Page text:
It was followed by "I Still Love You All" but even after 40 years, Ball had problems remembering all the girls' names in the lyric. Louis Armstrong's "Someday (You'll Be Sorry)" came next. "Louis Armstrong is my absolute hero," said Ball, "I can play the notes close to his timing but I can never get the same tone. He was incredible."
The Trad boom was spearheaded by Ball, Chris Barber and Acker Bilk, and "the 3Bs" appeared in Richard Lester's film It's Trad, Dad! In 1962, Ball went to No 2 in Britain and the US with "Midnight In Moscow", written as "Leningradskie Vechera" seven years earlier. Its success led to them playing to ecstatic crowds in the Soviet Union.
The band had further hits with "The March Of The Siamese Children" from The King And I and "The Green Leaves Of Summer", written by Dimitri Tiomkin, a Russian who had settled in America and become a film composer. The Weimar cabaret song "So Do I" became the band's opening number with Ball singing the amended lyric, "You like to get pissed, well, so do I".
Their third album, The Kenny Ball Show, was a recording from the Liverpool Empire on April Fool's Day, 1962. "I've met Paul McCartney a few times and he told me that he was at that concert," said Ball. "He went with his dad and he said that it was fantastic. We sounded great that night."
"It was a terrific concert," said John Bennett. "The show overran by half an hour and the audience carried on stomping even after we'd played the National Anthem."
In 1963, Pye's managing director, Louis Benjamin, returned from Tokyo with Kyu Sakamoto's "Sukiyaki". Ball had a hit single with the melody in both the UK and Japan and as a result, he made the album Tribute To Tokyo. He also recorded an album of marches for the Japanese market. "We did a week at the Tokyo Prince Hotel," he recalled, "then we toured all over Japan. We made an album on our day off and they wanted marches. It didn't matter where the marches came from but I'm not sure how the Singing Nun got in there with 'Dominique'. Maybe that's because we did it all in 12 hours with a lot of beer."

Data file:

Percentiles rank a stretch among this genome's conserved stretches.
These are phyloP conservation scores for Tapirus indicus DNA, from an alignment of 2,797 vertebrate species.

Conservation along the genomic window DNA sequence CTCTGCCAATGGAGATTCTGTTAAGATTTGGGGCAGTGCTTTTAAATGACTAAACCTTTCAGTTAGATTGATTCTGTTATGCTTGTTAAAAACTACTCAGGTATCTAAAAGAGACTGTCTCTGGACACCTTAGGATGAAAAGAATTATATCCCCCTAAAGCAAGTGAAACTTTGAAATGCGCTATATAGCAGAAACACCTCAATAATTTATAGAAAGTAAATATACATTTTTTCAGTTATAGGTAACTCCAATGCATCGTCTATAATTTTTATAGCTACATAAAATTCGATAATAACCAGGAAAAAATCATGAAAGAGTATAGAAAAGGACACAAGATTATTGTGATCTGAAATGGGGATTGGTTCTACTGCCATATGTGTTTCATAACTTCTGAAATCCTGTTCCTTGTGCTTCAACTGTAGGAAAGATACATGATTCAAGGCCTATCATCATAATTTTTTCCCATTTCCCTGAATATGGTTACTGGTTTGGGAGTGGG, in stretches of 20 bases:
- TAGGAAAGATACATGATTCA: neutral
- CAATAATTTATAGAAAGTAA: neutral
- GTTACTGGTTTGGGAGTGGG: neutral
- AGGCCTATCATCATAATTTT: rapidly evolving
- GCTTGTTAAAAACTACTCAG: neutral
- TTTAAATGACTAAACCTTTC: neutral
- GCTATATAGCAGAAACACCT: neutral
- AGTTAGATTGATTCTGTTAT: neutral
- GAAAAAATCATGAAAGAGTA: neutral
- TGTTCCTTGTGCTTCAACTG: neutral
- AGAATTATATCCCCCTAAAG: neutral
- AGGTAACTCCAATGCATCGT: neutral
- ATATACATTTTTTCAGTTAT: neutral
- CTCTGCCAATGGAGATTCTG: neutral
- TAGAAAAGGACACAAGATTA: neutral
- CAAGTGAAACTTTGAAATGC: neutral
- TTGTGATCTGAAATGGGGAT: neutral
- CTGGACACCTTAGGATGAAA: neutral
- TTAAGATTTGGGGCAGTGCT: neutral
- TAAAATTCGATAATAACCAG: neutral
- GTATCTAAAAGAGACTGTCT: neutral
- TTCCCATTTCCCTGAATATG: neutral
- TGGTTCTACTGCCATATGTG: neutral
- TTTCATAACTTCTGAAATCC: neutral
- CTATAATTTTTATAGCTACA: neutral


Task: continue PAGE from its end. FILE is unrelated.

The band recorded "Hello Dolly in competition with Louis Armstrong and Frankie Vaughan and its success led to Ball recording "Mame" and "Cabaret". He also had success with Lennon and McCartney's "When I'm 64", a song he re-recorded at the age of 70. ""I always felt that McCartney had a feeling for trad jazz," he said. "'When I'm 64' is rather like a tune called 'Jazz Me Blues' from the '20s."
With clarinettist Andy Cooper joining in 1967, and adding the show-stopping "I Wanna Be Like You" to their repertoire, Ball and his Jazzmen developed a terrific stage act and played at the wedding reception for the Prince and Princess of Wales in 1981. Despite their success, did it bother Ball that they hadn't had acclaim from more serious quarters? "Not at all, because we're working musicians and even jazz musicians have to pay the rent. All I could do was play the trumpet and I'm still learning that bugger."
Kenneth Daniel Ball, bandleader, trumpeter and vocalist: born Ilford, Essex 22 May 1930; married (three children); died Basildon, Essex 7 March 2013.